Last year was a good one for Ireland's hotel scene, and a great year for Ireland's biggest hotel owner and operator.
In 2016, Dalata's revenues improved almost 30 percent to €290.5 million. The company's overall occupancy rate reached 82.1 percent for 2016, up from 80.2 percent in 2015, and average daily rate rose to €97.6, up from €87 in 2015.
Dalata added seven hotels with just under 1,600 guestrooms to its portfolio, and now has a pipeline of more than 1,200 rooms slated to open in 2018 alone. The company also brought four of its hotels to its Clayton brand, and renovated 750 rooms for €8.2 million.
Dalata currently has 34 hotels in its portfolio, 24 of which are owned and 10 are leased. Seven are managed under two core brands.
"The markets we’ve been operating in had a very good year," Dermot Crowley, Dalata’s deputy chief executive, told HOTEL MANAGEMENT. "We’re really starting to benefit now from the number of hotels we have in [Dublin], and the infrastructure and office support we’ve put behind those hotels as well." The city's Dublin hotels outperformed the market with RevPAR growth of 19.9 percent compared to the city's average of 16.1 percent. Dalata's occupancy numbers for Dublin also rose to 85.7 percent from 83.1 percent—a strong indication of the city's need for more hotel rooms.
Next year, Dalata will open 550 new rooms in Dublin, with a Clayton and a Maldron in the city center and extensions at several others. After that, Crowley expects a "few thousand" other rooms to open. And while Dublin needs guestrooms, the process of bringing a hotel to life in the city can be challenging. "Planning permission can be slow in Dublin, and then on top of that, getting funding for projects can be difficult as well," Crowley said. "There aren’t a lot of big players in Dublin. It’s very fragmented, so they find it harder to get funding than we would for new properties."
The lack of big fish in the (relatively) small pond gives Dalata an advantage when it comes to getting approvals—and money. "It is easier to get funding because we perform well," Crowley said. "We tick all the boxes that the banks are looking for. It's harder for smaller operators because the deals start getting riskier for the funders. That’s what slows down the number of hotels. Marriott, Hilton—they won’t put a covenant behind just any lease. So that makes the funders slow to fund hotels."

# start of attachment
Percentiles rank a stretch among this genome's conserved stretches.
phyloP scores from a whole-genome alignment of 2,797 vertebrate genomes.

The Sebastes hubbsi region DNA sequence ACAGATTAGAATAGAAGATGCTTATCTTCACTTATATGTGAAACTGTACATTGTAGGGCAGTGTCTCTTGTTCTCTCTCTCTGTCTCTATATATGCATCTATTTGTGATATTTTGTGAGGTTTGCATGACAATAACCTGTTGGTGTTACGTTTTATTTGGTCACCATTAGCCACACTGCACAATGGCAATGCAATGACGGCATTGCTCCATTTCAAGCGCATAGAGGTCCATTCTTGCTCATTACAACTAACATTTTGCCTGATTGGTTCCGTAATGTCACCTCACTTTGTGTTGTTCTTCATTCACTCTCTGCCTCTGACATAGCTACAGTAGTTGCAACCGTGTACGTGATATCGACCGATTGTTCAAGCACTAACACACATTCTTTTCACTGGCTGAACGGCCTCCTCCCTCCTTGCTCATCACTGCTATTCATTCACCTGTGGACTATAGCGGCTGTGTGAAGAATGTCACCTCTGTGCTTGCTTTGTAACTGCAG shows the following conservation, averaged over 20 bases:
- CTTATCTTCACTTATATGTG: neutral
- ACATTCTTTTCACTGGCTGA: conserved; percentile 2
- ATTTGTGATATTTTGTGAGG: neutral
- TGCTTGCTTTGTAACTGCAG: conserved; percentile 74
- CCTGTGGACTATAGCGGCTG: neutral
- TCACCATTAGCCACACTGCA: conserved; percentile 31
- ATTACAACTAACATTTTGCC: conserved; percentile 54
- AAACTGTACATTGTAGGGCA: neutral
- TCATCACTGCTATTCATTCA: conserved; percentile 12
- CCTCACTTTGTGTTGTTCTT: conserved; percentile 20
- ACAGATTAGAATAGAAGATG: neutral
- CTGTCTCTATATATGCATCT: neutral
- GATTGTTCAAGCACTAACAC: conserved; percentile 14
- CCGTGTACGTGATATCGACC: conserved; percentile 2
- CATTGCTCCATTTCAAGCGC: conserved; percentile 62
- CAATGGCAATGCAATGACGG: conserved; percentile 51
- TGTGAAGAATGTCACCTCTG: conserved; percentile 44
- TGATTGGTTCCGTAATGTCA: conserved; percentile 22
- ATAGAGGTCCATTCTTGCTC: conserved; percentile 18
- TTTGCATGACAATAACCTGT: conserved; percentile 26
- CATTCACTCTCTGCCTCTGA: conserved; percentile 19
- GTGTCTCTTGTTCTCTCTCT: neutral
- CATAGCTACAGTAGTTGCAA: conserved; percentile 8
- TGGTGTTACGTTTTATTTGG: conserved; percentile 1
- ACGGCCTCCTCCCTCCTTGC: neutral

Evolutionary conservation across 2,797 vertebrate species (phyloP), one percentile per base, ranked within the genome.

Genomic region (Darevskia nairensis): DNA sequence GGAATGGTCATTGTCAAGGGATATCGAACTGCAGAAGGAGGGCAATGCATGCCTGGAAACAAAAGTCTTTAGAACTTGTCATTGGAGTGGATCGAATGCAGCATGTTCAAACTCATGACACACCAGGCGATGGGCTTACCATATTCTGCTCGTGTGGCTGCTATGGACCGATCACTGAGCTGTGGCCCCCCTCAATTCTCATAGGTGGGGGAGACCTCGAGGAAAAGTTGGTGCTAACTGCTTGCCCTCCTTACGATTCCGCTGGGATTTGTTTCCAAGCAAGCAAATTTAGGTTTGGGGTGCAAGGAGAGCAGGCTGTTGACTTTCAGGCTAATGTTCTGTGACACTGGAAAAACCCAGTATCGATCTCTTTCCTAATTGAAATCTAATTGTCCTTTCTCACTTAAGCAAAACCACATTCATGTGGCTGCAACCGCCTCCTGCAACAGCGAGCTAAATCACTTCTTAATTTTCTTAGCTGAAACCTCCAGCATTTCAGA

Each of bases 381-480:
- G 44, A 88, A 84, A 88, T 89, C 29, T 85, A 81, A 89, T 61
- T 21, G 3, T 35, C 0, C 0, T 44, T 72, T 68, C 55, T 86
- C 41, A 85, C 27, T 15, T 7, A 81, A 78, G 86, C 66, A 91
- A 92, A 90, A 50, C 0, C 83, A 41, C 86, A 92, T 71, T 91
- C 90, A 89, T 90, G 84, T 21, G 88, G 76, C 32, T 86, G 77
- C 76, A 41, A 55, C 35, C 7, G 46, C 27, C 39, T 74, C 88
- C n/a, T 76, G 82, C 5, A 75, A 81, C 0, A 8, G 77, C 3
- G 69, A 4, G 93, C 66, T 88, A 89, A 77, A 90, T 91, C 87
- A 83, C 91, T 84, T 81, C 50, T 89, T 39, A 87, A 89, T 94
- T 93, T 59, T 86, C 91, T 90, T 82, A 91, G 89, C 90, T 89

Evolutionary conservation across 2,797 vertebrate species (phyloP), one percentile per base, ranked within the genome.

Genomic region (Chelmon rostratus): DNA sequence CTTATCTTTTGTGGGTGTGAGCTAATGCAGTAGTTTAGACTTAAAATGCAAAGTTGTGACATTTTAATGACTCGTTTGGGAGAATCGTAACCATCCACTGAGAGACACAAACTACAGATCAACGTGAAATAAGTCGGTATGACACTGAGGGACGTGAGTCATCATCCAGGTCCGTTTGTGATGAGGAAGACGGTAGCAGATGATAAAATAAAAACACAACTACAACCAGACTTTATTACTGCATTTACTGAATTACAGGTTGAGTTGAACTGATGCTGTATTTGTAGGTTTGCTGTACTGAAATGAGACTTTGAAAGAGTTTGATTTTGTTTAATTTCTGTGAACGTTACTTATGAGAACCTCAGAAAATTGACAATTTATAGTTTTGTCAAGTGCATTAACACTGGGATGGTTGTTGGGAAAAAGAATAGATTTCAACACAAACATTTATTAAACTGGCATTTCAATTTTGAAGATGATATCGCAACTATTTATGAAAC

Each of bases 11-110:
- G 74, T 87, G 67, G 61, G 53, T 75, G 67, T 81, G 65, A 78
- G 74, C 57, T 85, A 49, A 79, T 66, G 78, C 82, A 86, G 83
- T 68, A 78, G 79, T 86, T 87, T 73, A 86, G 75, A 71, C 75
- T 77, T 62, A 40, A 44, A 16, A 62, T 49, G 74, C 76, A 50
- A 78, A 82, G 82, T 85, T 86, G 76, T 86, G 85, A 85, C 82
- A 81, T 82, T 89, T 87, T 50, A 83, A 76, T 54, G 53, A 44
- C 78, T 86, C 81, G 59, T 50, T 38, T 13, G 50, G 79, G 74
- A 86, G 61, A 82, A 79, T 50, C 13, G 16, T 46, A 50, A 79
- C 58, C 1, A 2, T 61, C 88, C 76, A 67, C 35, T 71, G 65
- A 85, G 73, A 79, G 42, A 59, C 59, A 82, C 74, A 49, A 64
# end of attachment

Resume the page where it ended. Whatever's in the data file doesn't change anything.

As such, Crowley acknowledged, "supply and demand is out of sync at the moment, but that will correct itself as we go into 2019 and 2020." The company is poised to benefit from "very limited new supply" in Dublin through late 2018. For this year, STR is predicting 5.5 percent RevPAR growth for Dublin, and growth in January was 9.2 percent.
Other major cities for Dalata are Cork, Limerick and Galway, where Crowley said the company also outperforms the market. "What they’re being driven by is foreign direct investment, primarily from the U.S., multinationals and the domestic consumer," he said.
Looking ahead, Crowley is optimistic for these markets. "As long as the economy remains strong, those cities will be strong," he said. "We’ve brought good assets with good teams—good revenue managers, very good general managers—and they’re performing well versus the competition. Ireland has been a very good news story for the last three years, and the prospects remain very strong."
An Uneven United Kingdom
The UK painted a different picture, however. Dalata's London hotels had a "very difficult" first half of 2016, which the company blames on increased supply. Crowley also noted an extension and renovation to the company's Chiswick hotel, which may have brought down overall numbers. Ultimately, however, the city ended 2016 stronger and has seen a strong start to 2017. STR is expecting RevPAR growth of 2.5 percent for London this year, and already saw 12-percent growth in January.
Other cities fared better. Belfast had very strong second half of the year, boosted by the reopening of the Waterfront Conference Centre. Cardiff 's numbers were down, but the city hosted the Rugby World Cup in 2015. Overall, Crowley noted, the UK forms a quarter of Dalata's business, and hotels in Leeds, Manchester and Cardiff all outperformed. Across the company's eight hotels in the UK, overall RevPAR increased 4.4. percent last year.
The Brexit, Crowley said, has not affected Dalata's hotels at all, although he calls it "a risk on a macro basis" in terms of roomnights going to UK travelers facing a devaluation of the pound. "For our London hotels, we're starting to see the benefit of a lower exchange rate," he said. "For the regional hotels, it's too early to say."